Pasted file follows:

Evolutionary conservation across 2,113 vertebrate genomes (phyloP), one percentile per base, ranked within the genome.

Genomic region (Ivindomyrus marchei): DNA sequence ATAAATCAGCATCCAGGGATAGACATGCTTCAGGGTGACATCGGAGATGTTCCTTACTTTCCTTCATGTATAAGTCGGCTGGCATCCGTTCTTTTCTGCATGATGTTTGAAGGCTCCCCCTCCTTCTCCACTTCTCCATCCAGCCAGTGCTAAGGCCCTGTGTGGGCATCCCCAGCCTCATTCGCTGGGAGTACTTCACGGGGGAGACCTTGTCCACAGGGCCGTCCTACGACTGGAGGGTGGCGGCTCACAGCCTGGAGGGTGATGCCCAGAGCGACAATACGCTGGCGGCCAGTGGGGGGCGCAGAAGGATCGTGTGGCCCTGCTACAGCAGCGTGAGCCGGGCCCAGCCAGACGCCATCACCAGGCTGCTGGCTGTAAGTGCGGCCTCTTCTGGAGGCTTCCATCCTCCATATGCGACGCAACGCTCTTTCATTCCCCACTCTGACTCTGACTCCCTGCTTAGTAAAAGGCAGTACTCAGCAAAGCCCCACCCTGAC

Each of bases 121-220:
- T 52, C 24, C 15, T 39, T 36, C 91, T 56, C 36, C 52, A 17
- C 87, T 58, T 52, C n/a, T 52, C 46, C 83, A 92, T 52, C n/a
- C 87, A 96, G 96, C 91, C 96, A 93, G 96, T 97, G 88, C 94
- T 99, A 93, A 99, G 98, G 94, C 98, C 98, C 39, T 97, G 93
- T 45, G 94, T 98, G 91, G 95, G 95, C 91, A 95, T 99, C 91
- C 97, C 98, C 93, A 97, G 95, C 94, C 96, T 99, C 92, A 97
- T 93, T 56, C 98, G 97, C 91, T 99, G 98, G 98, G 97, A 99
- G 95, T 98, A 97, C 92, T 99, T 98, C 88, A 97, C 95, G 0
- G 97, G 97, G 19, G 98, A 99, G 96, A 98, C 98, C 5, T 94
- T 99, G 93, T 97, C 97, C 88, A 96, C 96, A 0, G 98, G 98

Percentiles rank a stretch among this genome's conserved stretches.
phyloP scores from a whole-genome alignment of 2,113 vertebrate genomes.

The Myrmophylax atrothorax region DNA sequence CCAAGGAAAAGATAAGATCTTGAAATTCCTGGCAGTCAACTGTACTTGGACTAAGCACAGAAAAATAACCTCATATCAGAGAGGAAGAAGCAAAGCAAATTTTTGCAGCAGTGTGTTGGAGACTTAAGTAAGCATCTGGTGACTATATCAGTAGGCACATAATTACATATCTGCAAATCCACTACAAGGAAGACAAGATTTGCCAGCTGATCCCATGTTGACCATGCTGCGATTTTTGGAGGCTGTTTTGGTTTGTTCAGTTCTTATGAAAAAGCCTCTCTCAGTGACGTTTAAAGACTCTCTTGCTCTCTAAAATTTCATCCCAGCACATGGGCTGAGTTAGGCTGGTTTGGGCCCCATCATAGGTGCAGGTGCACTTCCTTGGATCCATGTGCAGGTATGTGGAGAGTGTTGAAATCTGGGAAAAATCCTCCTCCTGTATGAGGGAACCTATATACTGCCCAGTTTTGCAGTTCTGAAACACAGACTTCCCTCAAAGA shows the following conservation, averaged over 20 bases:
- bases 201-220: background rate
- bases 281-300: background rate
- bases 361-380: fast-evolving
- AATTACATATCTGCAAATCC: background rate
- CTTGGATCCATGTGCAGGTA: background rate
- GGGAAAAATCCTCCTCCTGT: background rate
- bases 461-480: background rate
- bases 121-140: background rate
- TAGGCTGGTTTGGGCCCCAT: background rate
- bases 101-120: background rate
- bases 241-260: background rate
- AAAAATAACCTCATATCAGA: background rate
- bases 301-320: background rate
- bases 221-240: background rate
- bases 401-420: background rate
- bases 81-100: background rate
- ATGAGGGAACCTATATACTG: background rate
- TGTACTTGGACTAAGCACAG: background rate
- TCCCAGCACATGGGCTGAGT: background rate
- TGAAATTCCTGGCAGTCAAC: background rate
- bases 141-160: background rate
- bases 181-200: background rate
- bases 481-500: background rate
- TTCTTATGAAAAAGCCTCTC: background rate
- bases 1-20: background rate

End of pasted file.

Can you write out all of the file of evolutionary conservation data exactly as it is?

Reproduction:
Evolutionary conservation across 2,113 vertebrate genomes (phyloP), one percentile per base, ranked within the genome.

Genomic region (Ivindomyrus marchei): DNA sequence ATAAATCAGCATCCAGGGATAGACATGCTTCAGGGTGACATCGGAGATGTTCCTTACTTTCCTTCATGTATAAGTCGGCTGGCATCCGTTCTTTTCTGCATGATGTTTGAAGGCTCCCCCTCCTTCTCCACTTCTCCATCCAGCCAGTGCTAAGGCCCTGTGTGGGCATCCCCAGCCTCATTCGCTGGGAGTACTTCACGGGGGAGACCTTGTCCACAGGGCCGTCCTACGACTGGAGGGTGGCGGCTCACAGCCTGGAGGGTGATGCCCAGAGCGACAATACGCTGGCGGCCAGTGGGGGGCGCAGAAGGATCGTGTGGCCCTGCTACAGCAGCGTGAGCCGGGCCCAGCCAGACGCCATCACCAGGCTGCTGGCTGTAAGTGCGGCCTCTTCTGGAGGCTTCCATCCTCCATATGCGACGCAACGCTCTTTCATTCCCCACTCTGACTCTGACTCCCTGCTTAGTAAAAGGCAGTACTCAGCAAAGCCCCACCCTGAC

Each of bases 121-220:
- T 52, C 24, C 15, T 39, T 36, C 91, T 56, C 36, C 52, A 17
- C 87, T 58, T 52, C n/a, T 52, C 46, C 83, A 92, T 52, C n/a
- C 87, A 96, G 96, C 91, C 96, A 93, G 96, T 97, G 88, C 94
- T 99, A 93, A 99, G 98, G 94, C 98, C 98, C 39, T 97, G 93
- T 45, G 94, T 98, G 91, G 95, G 95, C 91, A 95, T 99, C 91
- C 97, C 98, C 93, A 97, G 95, C 94, C 96, T 99, C 92, A 97
- T 93, T 56, C 98, G 97, C 91, T 99, G 98, G 98, G 97, A 99
- G 95, T 98, A 97, C 92, T 99, T 98, C 88, A 97, C 95, G 0
- G 97, G 97, G 19, G 98, A 99, G 96, A 98, C 98, C 5, T 94
- T 99, G 93, T 97, C 97, C 88, A 96, C 96, A 0, G 98, G 98

Percentiles rank a stretch among this genome's conserved stretches.
phyloP scores from a whole-genome alignment of 2,113 vertebrate genomes.

The Myrmophylax atrothorax region DNA sequence CCAAGGAAAAGATAAGATCTTGAAATTCCTGGCAGTCAACTGTACTTGGACTAAGCACAGAAAAATAACCTCATATCAGAGAGGAAGAAGCAAAGCAAATTTTTGCAGCAGTGTGTTGGAGACTTAAGTAAGCATCTGGTGACTATATCAGTAGGCACATAATTACATATCTGCAAATCCACTACAAGGAAGACAAGATTTGCCAGCTGATCCCATGTTGACCATGCTGCGATTTTTGGAGGCTGTTTTGGTTTGTTCAGTTCTTATGAAAAAGCCTCTCTCAGTGACGTTTAAAGACTCTCTTGCTCTCTAAAATTTCATCCCAGCACATGGGCTGAGTTAGGCTGGTTTGGGCCCCATCATAGGTGCAGGTGCACTTCCTTGGATCCATGTGCAGGTATGTGGAGAGTGTTGAAATCTGGGAAAAATCCTCCTCCTGTATGAGGGAACCTATATACTGCCCAGTTTTGCAGTTCTGAAACACAGACTTCCCTCAAAGA shows the following conservation, averaged over 20 bases:
- bases 201-220: background rate
- bases 281-300: background rate
- bases 361-380: fast-evolving
- AATTACATATCTGCAAATCC: background rate
- CTTGGATCCATGTGCAGGTA: background rate
- GGGAAAAATCCTCCTCCTGT: background rate
- bases 461-480: background rate
- bases 121-140: background rate
- TAGGCTGGTTTGGGCCCCAT: background rate
- bases 101-120: background rate
- bases 241-260: background rate
- AAAAATAACCTCATATCAGA: background rate
- bases 301-320: background rate
- bases 221-240: background rate
- bases 401-420: background rate
- bases 81-100: background rate
- ATGAGGGAACCTATATACTG: background rate
- TGTACTTGGACTAAGCACAG: background rate
- TCCCAGCACATGGGCTGAGT: background rate
- TGAAATTCCTGGCAGTCAAC: background rate
- bases 141-160: background rate
- bases 181-200: background rate
- bases 481-500: background rate
- TTCTTATGAAAAAGCCTCTC: background rate
- bases 1-20: background rate